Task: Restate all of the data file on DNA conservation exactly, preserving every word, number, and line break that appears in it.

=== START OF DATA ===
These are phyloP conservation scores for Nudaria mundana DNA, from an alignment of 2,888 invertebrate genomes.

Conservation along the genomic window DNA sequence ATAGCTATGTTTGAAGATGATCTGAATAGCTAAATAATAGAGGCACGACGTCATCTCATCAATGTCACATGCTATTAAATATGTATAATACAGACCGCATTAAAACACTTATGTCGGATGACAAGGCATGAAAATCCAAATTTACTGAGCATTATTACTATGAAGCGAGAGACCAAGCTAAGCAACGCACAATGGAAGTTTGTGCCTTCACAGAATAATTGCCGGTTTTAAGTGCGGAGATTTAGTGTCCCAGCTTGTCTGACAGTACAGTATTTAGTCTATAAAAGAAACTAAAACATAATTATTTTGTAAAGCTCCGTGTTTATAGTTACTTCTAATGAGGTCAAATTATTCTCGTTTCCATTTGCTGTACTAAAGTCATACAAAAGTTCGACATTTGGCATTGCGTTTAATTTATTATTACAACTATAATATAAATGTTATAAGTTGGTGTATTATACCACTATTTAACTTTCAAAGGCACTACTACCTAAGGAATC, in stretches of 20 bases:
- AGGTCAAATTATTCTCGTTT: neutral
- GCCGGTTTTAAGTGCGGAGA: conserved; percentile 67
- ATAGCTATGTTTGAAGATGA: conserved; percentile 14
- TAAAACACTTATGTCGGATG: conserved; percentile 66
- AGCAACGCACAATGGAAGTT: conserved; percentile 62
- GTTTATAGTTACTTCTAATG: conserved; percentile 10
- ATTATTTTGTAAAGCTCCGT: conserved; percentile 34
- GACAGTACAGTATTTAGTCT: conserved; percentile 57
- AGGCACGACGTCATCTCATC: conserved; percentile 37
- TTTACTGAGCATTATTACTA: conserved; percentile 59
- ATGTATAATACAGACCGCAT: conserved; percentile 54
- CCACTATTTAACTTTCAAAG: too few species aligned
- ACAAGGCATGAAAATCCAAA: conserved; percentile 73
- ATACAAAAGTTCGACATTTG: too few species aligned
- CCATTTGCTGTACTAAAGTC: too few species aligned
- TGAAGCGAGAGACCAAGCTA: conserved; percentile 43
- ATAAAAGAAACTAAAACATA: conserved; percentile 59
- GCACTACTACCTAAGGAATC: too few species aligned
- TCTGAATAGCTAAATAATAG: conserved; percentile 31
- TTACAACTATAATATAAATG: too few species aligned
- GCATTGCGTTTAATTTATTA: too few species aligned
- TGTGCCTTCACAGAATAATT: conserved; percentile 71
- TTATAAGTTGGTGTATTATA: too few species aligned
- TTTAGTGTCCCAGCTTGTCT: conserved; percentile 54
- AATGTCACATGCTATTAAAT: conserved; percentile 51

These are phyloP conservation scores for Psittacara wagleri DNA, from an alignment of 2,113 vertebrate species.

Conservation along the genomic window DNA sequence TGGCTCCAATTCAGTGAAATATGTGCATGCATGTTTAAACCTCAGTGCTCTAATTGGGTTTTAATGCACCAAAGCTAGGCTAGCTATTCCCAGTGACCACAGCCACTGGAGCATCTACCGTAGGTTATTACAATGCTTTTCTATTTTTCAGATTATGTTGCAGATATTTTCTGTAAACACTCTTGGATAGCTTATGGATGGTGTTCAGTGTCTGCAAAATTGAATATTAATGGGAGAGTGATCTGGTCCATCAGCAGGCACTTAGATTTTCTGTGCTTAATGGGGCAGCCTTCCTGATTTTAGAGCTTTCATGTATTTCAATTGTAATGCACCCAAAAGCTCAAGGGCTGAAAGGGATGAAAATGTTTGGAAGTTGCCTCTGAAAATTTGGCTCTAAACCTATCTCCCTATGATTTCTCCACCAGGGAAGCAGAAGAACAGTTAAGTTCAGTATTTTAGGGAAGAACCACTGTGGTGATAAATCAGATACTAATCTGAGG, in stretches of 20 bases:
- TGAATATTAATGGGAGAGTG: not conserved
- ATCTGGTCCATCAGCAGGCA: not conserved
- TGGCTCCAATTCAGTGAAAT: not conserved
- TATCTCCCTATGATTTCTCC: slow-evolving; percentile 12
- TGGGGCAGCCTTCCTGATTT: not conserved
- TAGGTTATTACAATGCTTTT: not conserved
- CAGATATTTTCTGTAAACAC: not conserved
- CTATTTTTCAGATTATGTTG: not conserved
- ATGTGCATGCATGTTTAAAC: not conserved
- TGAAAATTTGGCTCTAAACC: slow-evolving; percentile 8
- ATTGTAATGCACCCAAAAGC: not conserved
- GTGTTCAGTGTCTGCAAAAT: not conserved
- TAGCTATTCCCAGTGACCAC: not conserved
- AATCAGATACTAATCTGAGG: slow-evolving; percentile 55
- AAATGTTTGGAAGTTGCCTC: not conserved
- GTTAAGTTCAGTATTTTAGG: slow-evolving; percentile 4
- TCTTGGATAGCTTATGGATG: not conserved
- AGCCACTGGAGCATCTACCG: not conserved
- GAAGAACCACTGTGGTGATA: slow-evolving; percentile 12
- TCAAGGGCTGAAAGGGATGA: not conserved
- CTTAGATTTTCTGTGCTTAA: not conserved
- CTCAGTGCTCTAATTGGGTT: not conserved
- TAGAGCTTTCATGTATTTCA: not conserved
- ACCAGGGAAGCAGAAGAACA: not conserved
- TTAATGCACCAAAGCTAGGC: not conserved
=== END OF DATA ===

These are phyloP conservation scores for Nudaria mundana DNA, from an alignment of 2,888 invertebrate genomes.

Conservation along the genomic window DNA sequence ATAGCTATGTTTGAAGATGATCTGAATAGCTAAATAATAGAGGCACGACGTCATCTCATCAATGTCACATGCTATTAAATATGTATAATACAGACCGCATTAAAACACTTATGTCGGATGACAAGGCATGAAAATCCAAATTTACTGAGCATTATTACTATGAAGCGAGAGACCAAGCTAAGCAACGCACAATGGAAGTTTGTGCCTTCACAGAATAATTGCCGGTTTTAAGTGCGGAGATTTAGTGTCCCAGCTTGTCTGACAGTACAGTATTTAGTCTATAAAAGAAACTAAAACATAATTATTTTGTAAAGCTCCGTGTTTATAGTTACTTCTAATGAGGTCAAATTATTCTCGTTTCCATTTGCTGTACTAAAGTCATACAAAAGTTCGACATTTGGCATTGCGTTTAATTTATTATTACAACTATAATATAAATGTTATAAGTTGGTGTATTATACCACTATTTAACTTTCAAAGGCACTACTACCTAAGGAATC, in stretches of 20 bases:
- AGGTCAAATTATTCTCGTTT: neutral
- GCCGGTTTTAAGTGCGGAGA: conserved; percentile 67
- ATAGCTATGTTTGAAGATGA: conserved; percentile 14
- TAAAACACTTATGTCGGATG: conserved; percentile 66
- AGCAACGCACAATGGAAGTT: conserved; percentile 62
- GTTTATAGTTACTTCTAATG: conserved; percentile 10
- ATTATTTTGTAAAGCTCCGT: conserved; percentile 34
- GACAGTACAGTATTTAGTCT: conserved; percentile 57
- AGGCACGACGTCATCTCATC: conserved; percentile 37
- TTTACTGAGCATTATTACTA: conserved; percentile 59
- ATGTATAATACAGACCGCAT: conserved; percentile 54
- CCACTATTTAACTTTCAAAG: too few species aligned
- ACAAGGCATGAAAATCCAAA: conserved; percentile 73
- ATACAAAAGTTCGACATTTG: too few species aligned
- CCATTTGCTGTACTAAAGTC: too few species aligned
- TGAAGCGAGAGACCAAGCTA: conserved; percentile 43
- ATAAAAGAAACTAAAACATA: conserved; percentile 59
- GCACTACTACCTAAGGAATC: too few species aligned
- TCTGAATAGCTAAATAATAG: conserved; percentile 31
- TTACAACTATAATATAAATG: too few species aligned
- GCATTGCGTTTAATTTATTA: too few species aligned
- TGTGCCTTCACAGAATAATT: conserved; percentile 71
- TTATAAGTTGGTGTATTATA: too few species aligned
- TTTAGTGTCCCAGCTTGTCT: conserved; percentile 54
- AATGTCACATGCTATTAAAT: conserved; percentile 51

These are phyloP conservation scores for Psittacara wagleri DNA, from an alignment of 2,113 vertebrate species.

Conservation along the genomic window DNA sequence TGGCTCCAATTCAGTGAAATATGTGCATGCATGTTTAAACCTCAGTGCTCTAATTGGGTTTTAATGCACCAAAGCTAGGCTAGCTATTCCCAGTGACCACAGCCACTGGAGCATCTACCGTAGGTTATTACAATGCTTTTCTATTTTTCAGATTATGTTGCAGATATTTTCTGTAAACACTCTTGGATAGCTTATGGATGGTGTTCAGTGTCTGCAAAATTGAATATTAATGGGAGAGTGATCTGGTCCATCAGCAGGCACTTAGATTTTCTGTGCTTAATGGGGCAGCCTTCCTGATTTTAGAGCTTTCATGTATTTCAATTGTAATGCACCCAAAAGCTCAAGGGCTGAAAGGGATGAAAATGTTTGGAAGTTGCCTCTGAAAATTTGGCTCTAAACCTATCTCCCTATGATTTCTCCACCAGGGAAGCAGAAGAACAGTTAAGTTCAGTATTTTAGGGAAGAACCACTGTGGTGATAAATCAGATACTAATCTGAGG, in stretches of 20 bases:
- TGAATATTAATGGGAGAGTG: not conserved
- ATCTGGTCCATCAGCAGGCA: not conserved
- TGGCTCCAATTCAGTGAAAT: not conserved
- TATCTCCCTATGATTTCTCC: slow-evolving; percentile 12
- TGGGGCAGCCTTCCTGATTT: not conserved
- TAGGTTATTACAATGCTTTT: not conserved
- CAGATATTTTCTGTAAACAC: not conserved
- CTATTTTTCAGATTATGTTG: not conserved
- ATGTGCATGCATGTTTAAAC: not conserved
- TGAAAATTTGGCTCTAAACC: slow-evolving; percentile 8
- ATTGTAATGCACCCAAAAGC: not conserved
- GTGTTCAGTGTCTGCAAAAT: not conserved
- TAGCTATTCCCAGTGACCAC: not conserved
- AATCAGATACTAATCTGAGG: slow-evolving; percentile 55
- AAATGTTTGGAAGTTGCCTC: not conserved
- GTTAAGTTCAGTATTTTAGG: slow-evolving; percentile 4
- TCTTGGATAGCTTATGGATG: not conserved
- AGCCACTGGAGCATCTACCG: not conserved
- GAAGAACCACTGTGGTGATA: slow-evolving; percentile 12
- TCAAGGGCTGAAAGGGATGA: not conserved
- CTTAGATTTTCTGTGCTTAA: not conserved
- CTCAGTGCTCTAATTGGGTT: not conserved
- TAGAGCTTTCATGTATTTCA: not conserved
- ACCAGGGAAGCAGAAGAACA: not conserved
- TTAATGCACCAAAGCTAGGC: not conserved